Ohio State defensive end Chase Young will not play in the Buckeyes’ football game against Maryland on Saturday after taking a possibly improper loan believed to have been used to pay for his family to attend last season’s Rose Bowl game.
The university confirmed the suspension in a brief statement Friday morning, citing a “possible NCAA issue.” The school did not provide any insight regarding the length of his suspension.
Young later tweeted his own statement in which he said that he “made a mistake last year by accepting a loan from a family friend,” the source of the issue. He noted that he had known the person before enrolling at Ohio State in 2017 and that the loan was repaid.
“I’m working with the University and NCAA to get back on the field as soon as possible,” he wrote. “I want to thank my family, teammates, coaches and the whole Ohio State community for all the love and support.”
A source told The Dispatch that the loan is believed to have been used to pay for airfare for Young’s family to attend the Rose Bowl on New Year’s Day. If Ohio State had been in the College Football Playoff, such expenses would have been covered by a special fund to defray costs for players’ families. Because the Rose Bowl wasn’t a playoff game, families of players received a smaller reimbursement.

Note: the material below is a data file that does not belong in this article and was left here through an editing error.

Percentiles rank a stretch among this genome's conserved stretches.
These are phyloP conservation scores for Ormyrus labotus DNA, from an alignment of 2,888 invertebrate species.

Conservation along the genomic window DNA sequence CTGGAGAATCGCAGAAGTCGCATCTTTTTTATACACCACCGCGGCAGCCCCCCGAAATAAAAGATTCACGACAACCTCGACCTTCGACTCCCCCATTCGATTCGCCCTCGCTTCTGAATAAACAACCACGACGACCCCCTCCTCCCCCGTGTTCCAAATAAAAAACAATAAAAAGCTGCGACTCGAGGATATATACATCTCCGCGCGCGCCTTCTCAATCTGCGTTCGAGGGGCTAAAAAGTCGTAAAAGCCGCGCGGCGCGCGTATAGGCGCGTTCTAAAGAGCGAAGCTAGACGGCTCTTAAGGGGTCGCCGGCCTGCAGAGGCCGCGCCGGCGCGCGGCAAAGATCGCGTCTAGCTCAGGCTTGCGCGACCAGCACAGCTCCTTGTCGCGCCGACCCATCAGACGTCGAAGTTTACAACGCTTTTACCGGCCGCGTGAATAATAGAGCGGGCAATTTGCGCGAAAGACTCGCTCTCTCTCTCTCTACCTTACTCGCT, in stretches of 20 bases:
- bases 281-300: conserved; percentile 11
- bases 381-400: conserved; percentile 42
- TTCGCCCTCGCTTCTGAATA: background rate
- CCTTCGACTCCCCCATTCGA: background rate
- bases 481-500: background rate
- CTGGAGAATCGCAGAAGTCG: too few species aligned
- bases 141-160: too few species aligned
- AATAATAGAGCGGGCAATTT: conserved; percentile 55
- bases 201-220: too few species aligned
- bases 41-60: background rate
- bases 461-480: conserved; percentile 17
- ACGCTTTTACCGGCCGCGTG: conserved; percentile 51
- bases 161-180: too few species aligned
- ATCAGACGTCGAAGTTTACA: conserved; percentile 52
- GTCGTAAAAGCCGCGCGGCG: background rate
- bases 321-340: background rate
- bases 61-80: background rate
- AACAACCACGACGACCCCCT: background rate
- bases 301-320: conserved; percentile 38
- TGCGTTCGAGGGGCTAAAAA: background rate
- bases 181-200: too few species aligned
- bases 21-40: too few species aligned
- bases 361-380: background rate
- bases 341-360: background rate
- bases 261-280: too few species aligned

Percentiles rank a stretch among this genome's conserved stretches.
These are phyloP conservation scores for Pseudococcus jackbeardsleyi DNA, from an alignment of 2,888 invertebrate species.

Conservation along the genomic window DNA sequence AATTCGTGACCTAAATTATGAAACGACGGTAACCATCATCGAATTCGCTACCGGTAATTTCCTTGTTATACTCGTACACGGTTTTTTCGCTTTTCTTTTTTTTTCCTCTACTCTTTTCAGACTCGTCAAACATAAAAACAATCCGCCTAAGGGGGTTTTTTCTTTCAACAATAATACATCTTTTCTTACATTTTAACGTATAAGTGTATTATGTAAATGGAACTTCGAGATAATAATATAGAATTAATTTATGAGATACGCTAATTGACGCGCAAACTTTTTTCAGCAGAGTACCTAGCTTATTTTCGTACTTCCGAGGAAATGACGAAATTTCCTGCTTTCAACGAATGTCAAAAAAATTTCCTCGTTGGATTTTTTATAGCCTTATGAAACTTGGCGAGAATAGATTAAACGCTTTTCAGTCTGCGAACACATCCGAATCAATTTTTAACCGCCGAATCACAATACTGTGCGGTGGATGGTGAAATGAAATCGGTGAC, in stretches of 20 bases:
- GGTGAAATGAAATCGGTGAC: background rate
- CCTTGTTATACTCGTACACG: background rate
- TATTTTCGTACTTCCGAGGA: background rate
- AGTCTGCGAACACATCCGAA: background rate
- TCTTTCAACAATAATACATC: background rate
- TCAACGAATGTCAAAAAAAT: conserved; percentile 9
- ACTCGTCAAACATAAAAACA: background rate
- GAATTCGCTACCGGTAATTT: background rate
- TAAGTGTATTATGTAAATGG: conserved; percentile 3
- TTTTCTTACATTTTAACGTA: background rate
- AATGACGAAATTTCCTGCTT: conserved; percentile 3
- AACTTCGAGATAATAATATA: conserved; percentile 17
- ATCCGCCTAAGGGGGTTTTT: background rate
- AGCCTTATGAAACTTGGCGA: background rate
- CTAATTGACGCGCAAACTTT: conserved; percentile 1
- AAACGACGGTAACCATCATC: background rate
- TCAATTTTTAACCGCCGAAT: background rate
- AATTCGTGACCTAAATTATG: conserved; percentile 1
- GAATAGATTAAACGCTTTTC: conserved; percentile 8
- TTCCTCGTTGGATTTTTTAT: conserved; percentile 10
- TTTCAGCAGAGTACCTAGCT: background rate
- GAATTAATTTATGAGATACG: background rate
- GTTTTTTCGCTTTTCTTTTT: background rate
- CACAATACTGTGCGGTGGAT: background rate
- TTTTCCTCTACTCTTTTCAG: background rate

Tim Nevius, a New York-based attorney who previously worked as an NCAA investigator, wrote in a tweet that he was working with Young to restore his eligibility.
Accepting a loan does not prohibit a player from returning to the field.
In one recent case, Alabama safety Ha Ha Clinton-Dix sat out two games in 2013 for taking a loan of less than $500 from one of the Crimson Tide’s assistant strength and conditioning coaches, it was reported at the time by The Tuscaloosa News. The NCAA later reinstated Clinton-Dix.
The size of the loan could influence the length of Young’s suspension. Nevius only referred to the loan as a “small loan” used to “cover basic life expenses” in his tweet. Messages left with Nevius were not returned.